Master of Arts (MA)
Faculty of Arts
Dr. Jennifer Lavoie
This study compared empathy among police officers undergoing mental health crisis de-escalation training in virtual reality and live action training modalities. The study included police officers across different police services in Ontario (N=63) and evaluated the efficacy of the Mental Health Crisis Response Training (MHCRT, Lavoie et al., 2020) program delivered across virtual reality and live action modalities against a control group that did not receive the training program. After collection of participants’ demographics, empathy scores, and de-escalation competency scores, a series of correlations, ANOVAs and ANCOVAs were conducted. Results showed that participants receiving MHCRT virtual reality and live action formats demonstrated no significantly different effects on empathy based on modality, with both formats displaying an increase in empathy over time. General empathy was found to be related to having multiple de-escalation strategies in the participants’ repertoire, while state empathy towards the specific character in crisis was not significantly related to specific de-escalation strategies. This relationship between general empathy and de-escalation competencies provides evidence for the importance of empathy among police officers, specifically with regard to hiring practices and specialization in mental health crisis response teams. The evaluation of the MHCRT program in both live action and virtual reality training modalities contributes to the limited research on the outcome of scenario-based police training programs and its efficacy in enhancing empathy and de-escalation competencies among police officers. This scenario-based MHCRT program is the first of its kind and opens the door to the possibility of cross-province scalability and standardization for police de-escalation training, with an emphasis on a relational policing approach to serving community members in mental health crisis.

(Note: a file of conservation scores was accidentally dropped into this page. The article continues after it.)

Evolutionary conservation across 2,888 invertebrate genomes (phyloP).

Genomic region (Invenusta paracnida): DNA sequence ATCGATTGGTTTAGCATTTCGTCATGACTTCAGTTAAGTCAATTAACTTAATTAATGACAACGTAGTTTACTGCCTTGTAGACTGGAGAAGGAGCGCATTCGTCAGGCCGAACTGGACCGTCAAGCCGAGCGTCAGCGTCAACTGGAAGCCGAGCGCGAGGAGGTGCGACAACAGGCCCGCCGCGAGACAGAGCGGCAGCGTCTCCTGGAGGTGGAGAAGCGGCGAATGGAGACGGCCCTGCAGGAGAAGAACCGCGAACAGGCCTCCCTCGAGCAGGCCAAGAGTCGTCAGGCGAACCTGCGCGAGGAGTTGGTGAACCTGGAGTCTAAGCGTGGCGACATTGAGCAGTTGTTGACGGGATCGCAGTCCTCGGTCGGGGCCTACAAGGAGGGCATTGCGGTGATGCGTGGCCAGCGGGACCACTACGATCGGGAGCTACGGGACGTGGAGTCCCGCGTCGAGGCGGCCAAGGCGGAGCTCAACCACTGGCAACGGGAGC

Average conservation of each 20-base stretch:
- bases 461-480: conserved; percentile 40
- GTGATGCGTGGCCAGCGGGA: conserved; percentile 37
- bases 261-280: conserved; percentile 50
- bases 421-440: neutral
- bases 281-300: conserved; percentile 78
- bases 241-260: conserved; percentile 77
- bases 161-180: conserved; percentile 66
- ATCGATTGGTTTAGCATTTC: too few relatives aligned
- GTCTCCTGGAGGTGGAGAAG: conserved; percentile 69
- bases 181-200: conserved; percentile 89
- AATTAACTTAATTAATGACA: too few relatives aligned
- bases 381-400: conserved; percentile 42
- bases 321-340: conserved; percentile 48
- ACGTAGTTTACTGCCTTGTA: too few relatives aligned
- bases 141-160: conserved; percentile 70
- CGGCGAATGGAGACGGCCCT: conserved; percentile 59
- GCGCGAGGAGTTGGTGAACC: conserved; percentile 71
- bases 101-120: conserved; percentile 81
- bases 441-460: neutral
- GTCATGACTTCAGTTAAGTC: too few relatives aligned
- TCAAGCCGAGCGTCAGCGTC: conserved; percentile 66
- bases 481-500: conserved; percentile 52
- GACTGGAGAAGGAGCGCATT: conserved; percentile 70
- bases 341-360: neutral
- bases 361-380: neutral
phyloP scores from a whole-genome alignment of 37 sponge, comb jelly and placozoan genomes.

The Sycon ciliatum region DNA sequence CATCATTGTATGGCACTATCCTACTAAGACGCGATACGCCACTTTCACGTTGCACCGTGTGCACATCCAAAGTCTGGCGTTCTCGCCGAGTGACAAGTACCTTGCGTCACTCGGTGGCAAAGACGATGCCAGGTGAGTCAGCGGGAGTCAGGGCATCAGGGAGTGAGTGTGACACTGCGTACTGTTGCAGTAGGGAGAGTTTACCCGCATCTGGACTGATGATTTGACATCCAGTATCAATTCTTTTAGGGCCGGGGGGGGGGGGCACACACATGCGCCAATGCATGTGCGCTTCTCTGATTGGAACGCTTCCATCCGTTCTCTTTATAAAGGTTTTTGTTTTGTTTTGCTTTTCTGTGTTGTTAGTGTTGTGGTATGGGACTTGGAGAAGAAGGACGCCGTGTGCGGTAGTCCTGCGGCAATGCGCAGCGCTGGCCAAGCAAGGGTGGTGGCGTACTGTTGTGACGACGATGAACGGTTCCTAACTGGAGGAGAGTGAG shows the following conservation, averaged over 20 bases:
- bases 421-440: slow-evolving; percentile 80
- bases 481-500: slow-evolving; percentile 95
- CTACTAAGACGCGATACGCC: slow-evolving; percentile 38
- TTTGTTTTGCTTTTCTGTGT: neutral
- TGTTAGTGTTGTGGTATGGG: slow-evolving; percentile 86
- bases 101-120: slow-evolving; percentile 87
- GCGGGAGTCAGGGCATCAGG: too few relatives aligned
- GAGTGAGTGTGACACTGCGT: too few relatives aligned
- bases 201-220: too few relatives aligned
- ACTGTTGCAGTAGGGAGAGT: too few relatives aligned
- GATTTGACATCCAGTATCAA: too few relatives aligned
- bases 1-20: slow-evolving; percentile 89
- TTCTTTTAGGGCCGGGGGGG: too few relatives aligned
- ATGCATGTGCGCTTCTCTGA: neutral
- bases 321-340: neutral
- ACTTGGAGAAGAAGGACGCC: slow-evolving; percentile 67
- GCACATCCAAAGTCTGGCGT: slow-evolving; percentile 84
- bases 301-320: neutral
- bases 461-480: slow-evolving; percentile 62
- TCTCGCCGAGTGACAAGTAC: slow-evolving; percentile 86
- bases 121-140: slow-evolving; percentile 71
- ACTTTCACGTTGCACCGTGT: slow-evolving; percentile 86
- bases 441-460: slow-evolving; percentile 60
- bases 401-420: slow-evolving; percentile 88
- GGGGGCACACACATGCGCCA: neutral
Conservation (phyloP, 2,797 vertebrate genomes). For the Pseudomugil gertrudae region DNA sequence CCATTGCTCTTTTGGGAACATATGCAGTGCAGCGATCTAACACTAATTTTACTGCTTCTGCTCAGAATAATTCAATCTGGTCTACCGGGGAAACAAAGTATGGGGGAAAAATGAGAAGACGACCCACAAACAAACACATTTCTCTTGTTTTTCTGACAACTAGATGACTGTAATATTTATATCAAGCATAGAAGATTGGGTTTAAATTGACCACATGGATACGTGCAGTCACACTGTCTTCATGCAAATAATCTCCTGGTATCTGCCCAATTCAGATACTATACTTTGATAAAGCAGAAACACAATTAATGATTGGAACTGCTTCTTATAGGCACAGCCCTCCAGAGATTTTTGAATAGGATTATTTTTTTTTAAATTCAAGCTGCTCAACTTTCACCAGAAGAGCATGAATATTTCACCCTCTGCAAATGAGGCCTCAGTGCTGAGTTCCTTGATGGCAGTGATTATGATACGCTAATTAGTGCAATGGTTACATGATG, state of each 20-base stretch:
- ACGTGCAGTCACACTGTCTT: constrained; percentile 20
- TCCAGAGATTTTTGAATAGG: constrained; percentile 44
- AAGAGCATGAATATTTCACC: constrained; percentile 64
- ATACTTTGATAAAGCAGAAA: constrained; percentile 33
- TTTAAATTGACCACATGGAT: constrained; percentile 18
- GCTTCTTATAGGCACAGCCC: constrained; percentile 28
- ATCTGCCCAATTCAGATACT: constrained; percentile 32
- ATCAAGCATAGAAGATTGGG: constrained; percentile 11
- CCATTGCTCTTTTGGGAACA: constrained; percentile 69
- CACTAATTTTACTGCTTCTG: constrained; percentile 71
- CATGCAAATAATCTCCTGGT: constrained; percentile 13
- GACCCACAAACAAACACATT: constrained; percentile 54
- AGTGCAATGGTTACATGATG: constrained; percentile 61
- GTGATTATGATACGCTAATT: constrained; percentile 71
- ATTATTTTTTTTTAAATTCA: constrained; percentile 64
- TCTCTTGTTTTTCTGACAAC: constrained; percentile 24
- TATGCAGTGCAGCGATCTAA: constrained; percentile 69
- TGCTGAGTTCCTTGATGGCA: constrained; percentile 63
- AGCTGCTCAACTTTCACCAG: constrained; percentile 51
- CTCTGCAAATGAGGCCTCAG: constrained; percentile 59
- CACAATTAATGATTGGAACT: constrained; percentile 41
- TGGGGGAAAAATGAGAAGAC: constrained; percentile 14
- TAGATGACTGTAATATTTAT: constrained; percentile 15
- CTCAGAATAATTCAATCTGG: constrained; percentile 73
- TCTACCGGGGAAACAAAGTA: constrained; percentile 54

Kohl, Jacqueline, "Empathy in Police Officers Undergoing De-escalation Simulation Training: A Comparison Between Virtual Reality and Live Action Modalities" (2023). Theses and Dissertations (Comprehensive). 2555.